- Work in shifts and meet deadlines under conditions that are unique to the industry.
- Be reliable, punctual, and regularly attend.
- Listen to and follow directions accordingly.
- Demonstrate safety-conscious attitudes and work practices.
- Working outdoors in extreme weather conditions.
- A complete Manitoba Grade 12 or equivalent
- Consumer/Essential Mathematics 40S or equivalent
English is the language of instruction at Assiniboine. All applicants educated outside of Canada or in a country not on the test exempt list are expected to meet the English language proficiency requirement. See assiniboine.net/elp for more information.
Careers & Connections
- Electrical contractors
- Maintenance companies
- Public utilities
- Wholesale suppliers
Students who successfully complete the accredited program with an accumulative average of 70% or better in the trade subjects and level for which the program was accredited, gain employment and register as an apprentice within two years of graduating, will receive credit for Level 1 in-school technical training and 900 hours in the Construction, Industrial or Power Electrician apprenticeship program. Assiniboine has a number of agreements with other colleges, universities and professional organizations, making it possible for students to apply credit taken at Assiniboine to programs at other institutions. For up-to-date information on agreements, visit assiniboine.net/registrar.
Tools & Supplies
Textbooks, supplies and uniforms for all of our programs and courses may be purchased at the Assiniboine Bookstore at the Victoria Avenue East Campus. Booklists are available from your school office 30 days prior to the start date of your program. Visit the Bookstore website to learn more.
Our classrooms, labs and shops are equipped with the necessary equipment that you need to make the most of your experience. However, there are some tools and supplies that you will need to purchase for personal use to help you with your studies. Much of what you purchase you’ll be able to use after you graduate and begin your career.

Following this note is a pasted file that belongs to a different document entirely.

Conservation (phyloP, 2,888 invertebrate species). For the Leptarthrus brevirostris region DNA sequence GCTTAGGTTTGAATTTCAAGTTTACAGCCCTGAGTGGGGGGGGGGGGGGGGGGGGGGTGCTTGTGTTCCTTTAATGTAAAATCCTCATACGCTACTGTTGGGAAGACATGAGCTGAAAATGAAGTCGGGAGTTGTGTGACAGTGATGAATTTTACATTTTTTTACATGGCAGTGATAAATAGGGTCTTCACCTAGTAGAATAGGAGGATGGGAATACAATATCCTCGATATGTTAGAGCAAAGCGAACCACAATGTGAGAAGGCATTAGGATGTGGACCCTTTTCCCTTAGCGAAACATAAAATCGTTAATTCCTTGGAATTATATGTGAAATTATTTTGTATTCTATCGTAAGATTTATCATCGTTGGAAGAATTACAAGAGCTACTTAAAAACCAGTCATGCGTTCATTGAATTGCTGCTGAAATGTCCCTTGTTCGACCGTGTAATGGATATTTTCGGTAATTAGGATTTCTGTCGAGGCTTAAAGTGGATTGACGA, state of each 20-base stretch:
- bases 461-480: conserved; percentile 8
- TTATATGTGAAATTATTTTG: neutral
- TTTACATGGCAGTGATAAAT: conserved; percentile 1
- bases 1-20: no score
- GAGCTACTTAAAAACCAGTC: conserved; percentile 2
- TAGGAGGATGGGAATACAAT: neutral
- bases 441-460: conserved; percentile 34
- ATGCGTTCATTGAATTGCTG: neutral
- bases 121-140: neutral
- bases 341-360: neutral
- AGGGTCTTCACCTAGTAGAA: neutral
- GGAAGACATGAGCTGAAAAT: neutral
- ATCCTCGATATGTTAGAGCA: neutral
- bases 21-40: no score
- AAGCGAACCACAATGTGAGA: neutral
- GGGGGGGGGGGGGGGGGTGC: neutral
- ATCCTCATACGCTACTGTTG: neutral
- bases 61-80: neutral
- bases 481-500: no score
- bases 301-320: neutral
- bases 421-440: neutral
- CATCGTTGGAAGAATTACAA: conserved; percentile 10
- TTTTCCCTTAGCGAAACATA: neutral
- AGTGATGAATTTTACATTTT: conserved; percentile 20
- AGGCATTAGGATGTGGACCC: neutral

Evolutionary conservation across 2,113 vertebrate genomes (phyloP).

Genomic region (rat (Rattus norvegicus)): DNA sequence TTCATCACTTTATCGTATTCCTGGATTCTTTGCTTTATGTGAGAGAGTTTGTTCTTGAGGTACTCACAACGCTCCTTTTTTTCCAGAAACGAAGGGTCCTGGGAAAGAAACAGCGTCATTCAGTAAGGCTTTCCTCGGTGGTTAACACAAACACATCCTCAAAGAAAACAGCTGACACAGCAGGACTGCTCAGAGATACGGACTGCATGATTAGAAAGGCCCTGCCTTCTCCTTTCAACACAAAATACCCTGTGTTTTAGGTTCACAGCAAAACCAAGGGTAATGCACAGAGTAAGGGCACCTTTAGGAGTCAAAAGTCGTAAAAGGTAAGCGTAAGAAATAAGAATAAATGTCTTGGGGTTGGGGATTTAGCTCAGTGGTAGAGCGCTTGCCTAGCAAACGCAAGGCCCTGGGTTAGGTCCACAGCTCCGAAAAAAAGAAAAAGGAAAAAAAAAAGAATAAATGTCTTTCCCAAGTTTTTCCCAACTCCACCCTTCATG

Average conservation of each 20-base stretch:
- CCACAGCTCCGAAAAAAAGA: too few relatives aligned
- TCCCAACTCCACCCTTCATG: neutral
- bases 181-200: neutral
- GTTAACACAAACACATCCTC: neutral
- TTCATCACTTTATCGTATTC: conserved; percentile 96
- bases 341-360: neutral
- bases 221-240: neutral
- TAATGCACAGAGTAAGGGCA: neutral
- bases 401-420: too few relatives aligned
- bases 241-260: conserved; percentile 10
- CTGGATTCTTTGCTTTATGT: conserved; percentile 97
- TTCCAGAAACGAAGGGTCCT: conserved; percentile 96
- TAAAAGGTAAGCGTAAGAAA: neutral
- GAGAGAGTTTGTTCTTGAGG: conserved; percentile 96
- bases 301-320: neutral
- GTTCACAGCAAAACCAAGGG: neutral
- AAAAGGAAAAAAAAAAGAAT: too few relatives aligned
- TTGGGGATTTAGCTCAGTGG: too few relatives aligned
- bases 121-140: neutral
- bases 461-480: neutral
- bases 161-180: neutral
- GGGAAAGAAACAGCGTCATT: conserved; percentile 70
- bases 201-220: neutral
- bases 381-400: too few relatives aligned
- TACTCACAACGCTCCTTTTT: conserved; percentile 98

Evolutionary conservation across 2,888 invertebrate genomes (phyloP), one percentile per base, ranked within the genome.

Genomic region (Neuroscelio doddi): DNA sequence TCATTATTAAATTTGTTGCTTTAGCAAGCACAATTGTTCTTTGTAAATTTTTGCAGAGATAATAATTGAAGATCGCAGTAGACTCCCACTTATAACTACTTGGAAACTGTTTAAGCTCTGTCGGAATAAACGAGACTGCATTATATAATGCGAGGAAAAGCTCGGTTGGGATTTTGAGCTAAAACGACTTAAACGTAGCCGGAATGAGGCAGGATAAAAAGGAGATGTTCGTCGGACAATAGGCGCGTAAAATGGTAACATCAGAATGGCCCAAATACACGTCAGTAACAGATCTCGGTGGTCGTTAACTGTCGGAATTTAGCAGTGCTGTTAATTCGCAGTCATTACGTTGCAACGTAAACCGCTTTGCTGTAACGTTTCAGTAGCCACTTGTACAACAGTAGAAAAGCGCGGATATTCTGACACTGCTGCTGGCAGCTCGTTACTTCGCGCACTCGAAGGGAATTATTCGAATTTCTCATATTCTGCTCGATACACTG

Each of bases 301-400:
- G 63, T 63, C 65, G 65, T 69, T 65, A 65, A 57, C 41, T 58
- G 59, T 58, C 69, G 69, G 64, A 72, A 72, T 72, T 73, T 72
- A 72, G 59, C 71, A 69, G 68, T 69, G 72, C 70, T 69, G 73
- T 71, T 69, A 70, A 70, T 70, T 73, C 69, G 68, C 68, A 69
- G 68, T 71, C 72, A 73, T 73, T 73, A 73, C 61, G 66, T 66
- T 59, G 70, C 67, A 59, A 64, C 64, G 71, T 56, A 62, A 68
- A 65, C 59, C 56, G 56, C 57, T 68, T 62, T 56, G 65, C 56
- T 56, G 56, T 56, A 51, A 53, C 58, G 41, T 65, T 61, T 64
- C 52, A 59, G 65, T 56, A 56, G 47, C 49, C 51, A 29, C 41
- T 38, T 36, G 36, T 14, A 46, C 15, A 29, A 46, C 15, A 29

Program Checklist and Textbooks/Supplies
Students in this program are expected to have a computer at home with internet access that meets the technical needs outlined by the program. Refer to assiniboine.net/tech for detailed information.
Courses & Costs
Funding incentives are available to cover the full cost of tuition, books, tools and supplies.
Funding incentives, made available through CICan’s Unlocking Pre-Apprenticeship Pathways and the Congress of Aboriginal Peoples, are available for people who are underrepresented in the skilled trades. This includes women, Indigenous Peoples, members of visible minorities and persons with disabilities.
Those eligible for funding incentives may be eligible for additional funding, directly from CICan, based on a needs assessment.
Note: While those who meet admission requirements will be accepted into the program on a first-qualified, first-accepted basis, only those who meet CICan’s funding requirements will receive funding.
Contact firstname.lastname@example.org for more information or see the poster below.
Estimated Program Costs
|Credits||Tuition||Course fees||Students' Association fees (Inc Health Premium)||Estimated textbooks, tools and supplies|
|Applied Electrical Installation||47.5||$2,750||$930||$410||$1,690|
All fees are estimated and subject to change without notice.
To graduate with an Applied Electrical Installation certificate, students must successfully complete 46.5 academic credits and 1 practical credit. The minimum passing grade for each course is indicated on the course outline.
AC Theory Devices & Circuits (ELEC-0020)
Prerequisite: ELEC-0021 DC Theory Devices & Circuits